Evidence of meeting #18 for Government Operations and Estimates in the 41st Parliament, 1st Session. (The original version is on Parliament’s site, as are the minutes.) The winning word was estimates.

A recording is available from Parliament.

On the agenda

MPs speaking

Also speaking

  • Michelle d'Auray  Secretary of the Treasury Board of Canada, Treasury Board Secretariat
  • Bill Matthews  Assistant Secretary, Expenditure Management, Treasury Board Secretariat
  • Christine Walker  Assistant Secretary and Chief Financial Officer, Corporate Services, Treasury Board Secretariat
  • Sally Thornton  Executive Director, Expenditure Operations and Estimates, Expenditure Management, Treasury Board Secretariat

5 p.m.

Assistant Secretary, Expenditure Management, Treasury Board Secretariat

Bill Matthews

There are two pieces to AECL, as I mentioned. The first piece relates to the ongoing operations of AECL. That's the voted bit. The second piece relates to the divestiture.

You're right, the sale has been concluded. That agreement actually included an acknowledgement by that new company that there were some projects under way that were started by AECL and that are over budget. The government has effectively agreed to hold the company harmless for those cost overruns, because we know those projects are behind schedule. So when you see the divestiture, the statutory piece, that's because we've agreed to include funding to effectively offset the losses because of those project delays.

5 p.m.

NDP

Alexandre Boulerice Rosemont—La Petite-Patrie, QC

If I am not mistaken, because of delays, we are authorizing public expenditures to a piece of a company that has already been sold to a private company.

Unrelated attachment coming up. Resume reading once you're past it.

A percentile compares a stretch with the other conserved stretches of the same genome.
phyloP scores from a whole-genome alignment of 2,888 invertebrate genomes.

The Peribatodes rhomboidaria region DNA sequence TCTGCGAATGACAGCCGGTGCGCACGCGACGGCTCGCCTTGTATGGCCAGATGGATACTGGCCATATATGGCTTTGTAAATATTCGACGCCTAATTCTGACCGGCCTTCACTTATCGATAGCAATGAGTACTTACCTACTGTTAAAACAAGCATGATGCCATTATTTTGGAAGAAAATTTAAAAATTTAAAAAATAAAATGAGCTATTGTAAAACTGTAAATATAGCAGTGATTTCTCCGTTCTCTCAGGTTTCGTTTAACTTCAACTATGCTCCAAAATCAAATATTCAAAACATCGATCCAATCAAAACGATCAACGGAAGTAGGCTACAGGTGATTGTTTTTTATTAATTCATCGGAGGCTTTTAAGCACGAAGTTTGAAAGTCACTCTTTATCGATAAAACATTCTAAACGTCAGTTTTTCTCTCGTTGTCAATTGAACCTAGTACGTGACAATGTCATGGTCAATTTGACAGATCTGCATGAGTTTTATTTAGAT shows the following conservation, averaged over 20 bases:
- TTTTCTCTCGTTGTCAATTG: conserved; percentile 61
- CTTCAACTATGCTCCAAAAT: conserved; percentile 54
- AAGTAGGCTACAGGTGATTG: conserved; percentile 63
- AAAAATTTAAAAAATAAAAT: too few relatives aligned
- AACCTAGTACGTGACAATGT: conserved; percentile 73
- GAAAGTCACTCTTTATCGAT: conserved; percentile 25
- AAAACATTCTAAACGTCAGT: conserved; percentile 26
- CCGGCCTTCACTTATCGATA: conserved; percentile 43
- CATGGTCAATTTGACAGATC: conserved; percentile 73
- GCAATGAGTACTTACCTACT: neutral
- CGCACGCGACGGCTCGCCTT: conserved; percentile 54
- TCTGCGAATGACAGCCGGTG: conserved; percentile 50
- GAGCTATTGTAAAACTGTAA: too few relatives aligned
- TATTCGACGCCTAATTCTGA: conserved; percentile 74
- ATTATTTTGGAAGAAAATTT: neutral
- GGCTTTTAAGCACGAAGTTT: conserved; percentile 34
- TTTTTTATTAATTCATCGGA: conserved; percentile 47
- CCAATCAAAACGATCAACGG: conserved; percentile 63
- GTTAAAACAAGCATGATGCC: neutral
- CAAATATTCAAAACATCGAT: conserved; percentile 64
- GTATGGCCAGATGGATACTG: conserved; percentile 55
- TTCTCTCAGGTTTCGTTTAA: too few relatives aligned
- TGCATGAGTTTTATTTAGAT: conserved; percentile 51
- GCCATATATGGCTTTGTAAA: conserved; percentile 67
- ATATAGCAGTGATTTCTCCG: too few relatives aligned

5 p.m.

Secretary of the Treasury Board of Canada, Treasury Board Secretariat

Michelle d'Auray

If I can add something, the government had already made contractual commitments. This relates to the Pointe Lepreau refurbishment and a project in Korea, for example.

These are commitments the government of Canada had made. It agreed to continue providing the necessary appropriations, because it had committed to doing that through the company, which was a crown corporation.

So as not to penalize the company that was taking over its contracts, the government honoured its obligation under those contracts, but it set a limit on the amount paid to the company to complete those contracts.

5 p.m.

NDP

Alexandre Boulerice Rosemont—La Petite-Patrie, QC

At least there is that.

5 p.m.

NDP

The Chair Pat Martin

That's it for your time, I'm afraid, Alexandre.

Next, it's Mike again. Mike Wallace.

5 p.m.

Conservative

Mike Wallace Burlington, ON

I have two quick follow-up questions.

When you something isn't expended in a year and is reinstated, is that because the estimates are presented to us on a cash accounting basis? Tell me if I don't understand this.

Is that not correct? If cash isn't spent in one year, you have to get it reapproved the next year. Is that correct?

5 p.m.

Assistant Secretary, Expenditure Management, Treasury Board Secretariat

Bill Matthews